1. NI is payable on any tips paid directly to staff by the employer. The exception is where the business operates a tronc system for tips.

What’s a tronc?

A tronc is a French word for little box, e.g. in which you might collect tips. Employers often set up tronc schemes and give the responsibility for sharing out the tips to a senior member of staff. Where this means the employer no longer has any involvement in allocating the monies, this member of staff must be notified to HMRC as the troncmaster and a PAYE scheme will be set up on their behalf through which the tips are paid subject to tax rather than through the employer’s payroll. The employer can use their own payroll software to run the tronc scheme, but they are in effect then acting as a payroll agent in running the payroll for the troncmaster.

Note. A troncmaster can’t be a director or other office holder in the business as this would mean the employer is still involved in the process so the tips would have to go through the main employer PAYE scheme and be subject to NI.

Pro advice. HMRC sometimes asks why a student loan hasn’t been operated on a tronc payroll. If you’re operating the payroll on behalf of the troncmaster, you should explain to HMRC that student loans are only collected on NIable pay and where the tips aren’t subject to NI, no student loan deductions should be made.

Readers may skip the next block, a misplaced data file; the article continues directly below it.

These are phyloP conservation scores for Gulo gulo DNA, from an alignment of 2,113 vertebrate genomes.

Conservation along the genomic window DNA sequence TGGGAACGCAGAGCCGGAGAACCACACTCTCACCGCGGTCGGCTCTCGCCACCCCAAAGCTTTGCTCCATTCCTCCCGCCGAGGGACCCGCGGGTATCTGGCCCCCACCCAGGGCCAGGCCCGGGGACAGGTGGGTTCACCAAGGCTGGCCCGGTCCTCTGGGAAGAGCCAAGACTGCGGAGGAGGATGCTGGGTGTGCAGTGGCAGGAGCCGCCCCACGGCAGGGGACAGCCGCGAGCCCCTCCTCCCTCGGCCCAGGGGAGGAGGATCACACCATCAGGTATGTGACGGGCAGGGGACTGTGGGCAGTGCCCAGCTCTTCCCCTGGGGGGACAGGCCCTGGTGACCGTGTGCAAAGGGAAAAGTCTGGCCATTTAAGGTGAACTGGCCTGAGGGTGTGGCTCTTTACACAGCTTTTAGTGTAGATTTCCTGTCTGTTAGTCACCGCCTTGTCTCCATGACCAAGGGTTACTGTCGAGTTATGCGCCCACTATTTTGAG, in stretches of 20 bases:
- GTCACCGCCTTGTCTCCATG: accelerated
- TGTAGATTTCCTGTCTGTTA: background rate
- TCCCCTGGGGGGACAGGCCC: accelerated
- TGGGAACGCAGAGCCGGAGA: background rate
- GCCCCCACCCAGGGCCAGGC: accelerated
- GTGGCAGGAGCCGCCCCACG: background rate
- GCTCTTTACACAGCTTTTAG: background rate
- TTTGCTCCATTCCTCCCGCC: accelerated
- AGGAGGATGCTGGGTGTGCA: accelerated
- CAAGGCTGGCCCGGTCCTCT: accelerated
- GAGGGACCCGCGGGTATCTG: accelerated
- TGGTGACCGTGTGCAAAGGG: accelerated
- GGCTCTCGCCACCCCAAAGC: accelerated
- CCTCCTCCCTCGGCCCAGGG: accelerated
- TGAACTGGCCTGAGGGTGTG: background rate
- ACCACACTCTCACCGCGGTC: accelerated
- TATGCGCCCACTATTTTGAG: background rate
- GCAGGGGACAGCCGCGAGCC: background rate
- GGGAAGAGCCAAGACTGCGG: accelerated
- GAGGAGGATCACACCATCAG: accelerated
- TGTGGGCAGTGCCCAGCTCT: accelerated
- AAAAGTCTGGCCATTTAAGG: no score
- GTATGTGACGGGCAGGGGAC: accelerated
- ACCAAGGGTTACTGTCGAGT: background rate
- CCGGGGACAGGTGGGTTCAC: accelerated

2022 updated tax guidance

In May 2022 HMRC added new guidance to its notice E24 When National Insurance and PAYE is due on tips, gratuities and service charges (see Follow up ). The updated guidance, which is at section 9, is about other forms of electronically paid tips such as via delivery apps.

Example 1.

A restaurant offers deliveries. After the driver has delivered a meal, software automatically sends a text/email to the customer asking if they want to pay a tip to the delivery person. Payments are received by the restaurant which then pays the driver. The tax and NI position is the same as other tips distributed by an employer, i.e. the tips should go through the payroll.

Example 2.

The position is similar to that in Example 1 except that the software links to each driver’s bank account (or the server’s bank account if the meal is taken in a restaurant). When the customer pays a tip it goes direct to the driver/server. The employer is not involved and therefore the payment is not subject to PAYE tax or NI. Instead the employee must declare the tips to HMRC and pay tax on them.

The new Act makes any deductions from tips unlawful and gives workers the right to inspect records to ensure the rules are being followed. The tax rules haven’t changed but HMRC did issue further guidance on electronic tipping in 2022 which clarifies that if the employer receives the tips paid electronically and passes them to its employees, it must apply PAYE tax and NI to the payments.